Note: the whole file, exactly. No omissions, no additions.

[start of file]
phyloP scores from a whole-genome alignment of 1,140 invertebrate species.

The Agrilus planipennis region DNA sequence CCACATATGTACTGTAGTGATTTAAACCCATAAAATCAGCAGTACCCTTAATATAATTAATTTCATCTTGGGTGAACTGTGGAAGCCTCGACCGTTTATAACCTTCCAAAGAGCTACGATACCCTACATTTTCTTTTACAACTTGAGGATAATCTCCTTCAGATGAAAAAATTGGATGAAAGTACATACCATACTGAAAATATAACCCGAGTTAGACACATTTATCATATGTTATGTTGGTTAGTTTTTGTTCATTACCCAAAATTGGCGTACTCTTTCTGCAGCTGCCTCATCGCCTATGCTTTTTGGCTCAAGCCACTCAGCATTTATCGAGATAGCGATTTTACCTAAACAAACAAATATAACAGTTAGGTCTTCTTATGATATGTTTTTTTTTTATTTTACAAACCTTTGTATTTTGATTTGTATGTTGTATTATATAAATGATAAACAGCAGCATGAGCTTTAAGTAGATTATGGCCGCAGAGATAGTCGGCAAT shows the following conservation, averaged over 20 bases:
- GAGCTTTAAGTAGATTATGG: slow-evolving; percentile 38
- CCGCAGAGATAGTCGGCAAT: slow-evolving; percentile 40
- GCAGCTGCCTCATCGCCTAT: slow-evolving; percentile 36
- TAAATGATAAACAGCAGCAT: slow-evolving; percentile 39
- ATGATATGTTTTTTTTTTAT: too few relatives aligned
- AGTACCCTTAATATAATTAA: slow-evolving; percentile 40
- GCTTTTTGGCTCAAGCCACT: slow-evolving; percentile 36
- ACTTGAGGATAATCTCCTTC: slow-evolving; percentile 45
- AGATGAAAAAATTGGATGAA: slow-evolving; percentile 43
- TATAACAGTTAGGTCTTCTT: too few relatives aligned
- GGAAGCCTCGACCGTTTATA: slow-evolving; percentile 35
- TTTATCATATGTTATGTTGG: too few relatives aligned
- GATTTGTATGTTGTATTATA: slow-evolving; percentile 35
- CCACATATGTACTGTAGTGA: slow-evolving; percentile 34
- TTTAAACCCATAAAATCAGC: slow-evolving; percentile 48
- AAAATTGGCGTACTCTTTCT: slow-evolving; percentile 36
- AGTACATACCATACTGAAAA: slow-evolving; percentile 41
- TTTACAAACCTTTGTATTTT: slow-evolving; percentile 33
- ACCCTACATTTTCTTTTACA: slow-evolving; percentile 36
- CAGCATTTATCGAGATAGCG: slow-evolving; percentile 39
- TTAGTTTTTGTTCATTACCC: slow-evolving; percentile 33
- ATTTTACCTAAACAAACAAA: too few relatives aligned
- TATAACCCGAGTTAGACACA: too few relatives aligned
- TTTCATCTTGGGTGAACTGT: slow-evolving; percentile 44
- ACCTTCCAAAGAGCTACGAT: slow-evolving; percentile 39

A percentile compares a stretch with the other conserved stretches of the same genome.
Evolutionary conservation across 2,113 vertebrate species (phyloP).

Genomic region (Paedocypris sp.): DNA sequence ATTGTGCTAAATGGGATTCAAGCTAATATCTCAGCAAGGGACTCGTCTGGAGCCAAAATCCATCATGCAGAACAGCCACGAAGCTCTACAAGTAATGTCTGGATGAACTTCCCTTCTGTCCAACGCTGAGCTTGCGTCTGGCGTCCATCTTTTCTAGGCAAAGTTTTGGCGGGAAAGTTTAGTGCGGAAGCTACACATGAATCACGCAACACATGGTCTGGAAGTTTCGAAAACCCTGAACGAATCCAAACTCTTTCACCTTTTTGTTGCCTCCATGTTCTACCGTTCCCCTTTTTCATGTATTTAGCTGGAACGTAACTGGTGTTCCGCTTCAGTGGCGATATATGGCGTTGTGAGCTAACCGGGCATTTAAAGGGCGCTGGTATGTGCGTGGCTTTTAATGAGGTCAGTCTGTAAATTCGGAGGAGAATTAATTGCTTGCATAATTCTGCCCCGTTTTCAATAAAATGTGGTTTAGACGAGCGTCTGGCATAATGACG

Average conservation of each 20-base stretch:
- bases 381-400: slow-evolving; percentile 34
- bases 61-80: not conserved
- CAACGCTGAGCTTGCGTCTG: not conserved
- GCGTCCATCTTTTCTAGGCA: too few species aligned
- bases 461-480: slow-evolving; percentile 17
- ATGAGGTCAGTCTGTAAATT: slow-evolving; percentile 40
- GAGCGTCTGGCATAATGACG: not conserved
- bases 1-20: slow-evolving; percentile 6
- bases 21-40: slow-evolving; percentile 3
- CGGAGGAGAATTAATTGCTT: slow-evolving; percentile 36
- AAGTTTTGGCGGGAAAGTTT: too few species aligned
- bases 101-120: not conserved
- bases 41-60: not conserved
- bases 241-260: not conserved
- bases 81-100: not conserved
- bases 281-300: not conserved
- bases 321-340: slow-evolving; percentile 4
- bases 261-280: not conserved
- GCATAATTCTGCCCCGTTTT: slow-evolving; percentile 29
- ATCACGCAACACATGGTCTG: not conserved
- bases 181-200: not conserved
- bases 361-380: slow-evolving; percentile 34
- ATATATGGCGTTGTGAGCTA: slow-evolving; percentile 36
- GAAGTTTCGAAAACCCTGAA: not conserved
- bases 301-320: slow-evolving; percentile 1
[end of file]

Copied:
phyloP scores from a whole-genome alignment of 1,140 invertebrate species.

The Agrilus planipennis region DNA sequence CCACATATGTACTGTAGTGATTTAAACCCATAAAATCAGCAGTACCCTTAATATAATTAATTTCATCTTGGGTGAACTGTGGAAGCCTCGACCGTTTATAACCTTCCAAAGAGCTACGATACCCTACATTTTCTTTTACAACTTGAGGATAATCTCCTTCAGATGAAAAAATTGGATGAAAGTACATACCATACTGAAAATATAACCCGAGTTAGACACATTTATCATATGTTATGTTGGTTAGTTTTTGTTCATTACCCAAAATTGGCGTACTCTTTCTGCAGCTGCCTCATCGCCTATGCTTTTTGGCTCAAGCCACTCAGCATTTATCGAGATAGCGATTTTACCTAAACAAACAAATATAACAGTTAGGTCTTCTTATGATATGTTTTTTTTTTATTTTACAAACCTTTGTATTTTGATTTGTATGTTGTATTATATAAATGATAAACAGCAGCATGAGCTTTAAGTAGATTATGGCCGCAGAGATAGTCGGCAAT shows the following conservation, averaged over 20 bases:
- GAGCTTTAAGTAGATTATGG: slow-evolving; percentile 38
- CCGCAGAGATAGTCGGCAAT: slow-evolving; percentile 40
- GCAGCTGCCTCATCGCCTAT: slow-evolving; percentile 36
- TAAATGATAAACAGCAGCAT: slow-evolving; percentile 39
- ATGATATGTTTTTTTTTTAT: too few relatives aligned
- AGTACCCTTAATATAATTAA: slow-evolving; percentile 40
- GCTTTTTGGCTCAAGCCACT: slow-evolving; percentile 36
- ACTTGAGGATAATCTCCTTC: slow-evolving; percentile 45
- AGATGAAAAAATTGGATGAA: slow-evolving; percentile 43
- TATAACAGTTAGGTCTTCTT: too few relatives aligned
- GGAAGCCTCGACCGTTTATA: slow-evolving; percentile 35
- TTTATCATATGTTATGTTGG: too few relatives aligned
- GATTTGTATGTTGTATTATA: slow-evolving; percentile 35
- CCACATATGTACTGTAGTGA: slow-evolving; percentile 34
- TTTAAACCCATAAAATCAGC: slow-evolving; percentile 48
- AAAATTGGCGTACTCTTTCT: slow-evolving; percentile 36
- AGTACATACCATACTGAAAA: slow-evolving; percentile 41
- TTTACAAACCTTTGTATTTT: slow-evolving; percentile 33
- ACCCTACATTTTCTTTTACA: slow-evolving; percentile 36
- CAGCATTTATCGAGATAGCG: slow-evolving; percentile 39
- TTAGTTTTTGTTCATTACCC: slow-evolving; percentile 33
- ATTTTACCTAAACAAACAAA: too few relatives aligned
- TATAACCCGAGTTAGACACA: too few relatives aligned
- TTTCATCTTGGGTGAACTGT: slow-evolving; percentile 44
- ACCTTCCAAAGAGCTACGAT: slow-evolving; percentile 39

A percentile compares a stretch with the other conserved stretches of the same genome.
Evolutionary conservation across 2,113 vertebrate species (phyloP).

Genomic region (Paedocypris sp.): DNA sequence ATTGTGCTAAATGGGATTCAAGCTAATATCTCAGCAAGGGACTCGTCTGGAGCCAAAATCCATCATGCAGAACAGCCACGAAGCTCTACAAGTAATGTCTGGATGAACTTCCCTTCTGTCCAACGCTGAGCTTGCGTCTGGCGTCCATCTTTTCTAGGCAAAGTTTTGGCGGGAAAGTTTAGTGCGGAAGCTACACATGAATCACGCAACACATGGTCTGGAAGTTTCGAAAACCCTGAACGAATCCAAACTCTTTCACCTTTTTGTTGCCTCCATGTTCTACCGTTCCCCTTTTTCATGTATTTAGCTGGAACGTAACTGGTGTTCCGCTTCAGTGGCGATATATGGCGTTGTGAGCTAACCGGGCATTTAAAGGGCGCTGGTATGTGCGTGGCTTTTAATGAGGTCAGTCTGTAAATTCGGAGGAGAATTAATTGCTTGCATAATTCTGCCCCGTTTTCAATAAAATGTGGTTTAGACGAGCGTCTGGCATAATGACG

Average conservation of each 20-base stretch:
- bases 381-400: slow-evolving; percentile 34
- bases 61-80: not conserved
- CAACGCTGAGCTTGCGTCTG: not conserved
- GCGTCCATCTTTTCTAGGCA: too few species aligned
- bases 461-480: slow-evolving; percentile 17
- ATGAGGTCAGTCTGTAAATT: slow-evolving; percentile 40
- GAGCGTCTGGCATAATGACG: not conserved
- bases 1-20: slow-evolving; percentile 6
- bases 21-40: slow-evolving; percentile 3
- CGGAGGAGAATTAATTGCTT: slow-evolving; percentile 36
- AAGTTTTGGCGGGAAAGTTT: too few species aligned
- bases 101-120: not conserved
- bases 41-60: not conserved
- bases 241-260: not conserved
- bases 81-100: not conserved
- bases 281-300: not conserved
- bases 321-340: slow-evolving; percentile 4
- bases 261-280: not conserved
- GCATAATTCTGCCCCGTTTT: slow-evolving; percentile 29
- ATCACGCAACACATGGTCTG: not conserved
- bases 181-200: not conserved
- bases 361-380: slow-evolving; percentile 34
- ATATATGGCGTTGTGAGCTA: slow-evolving; percentile 36
- GAAGTTTCGAAAACCCTGAA: not conserved
- bases 301-320: slow-evolving; percentile 1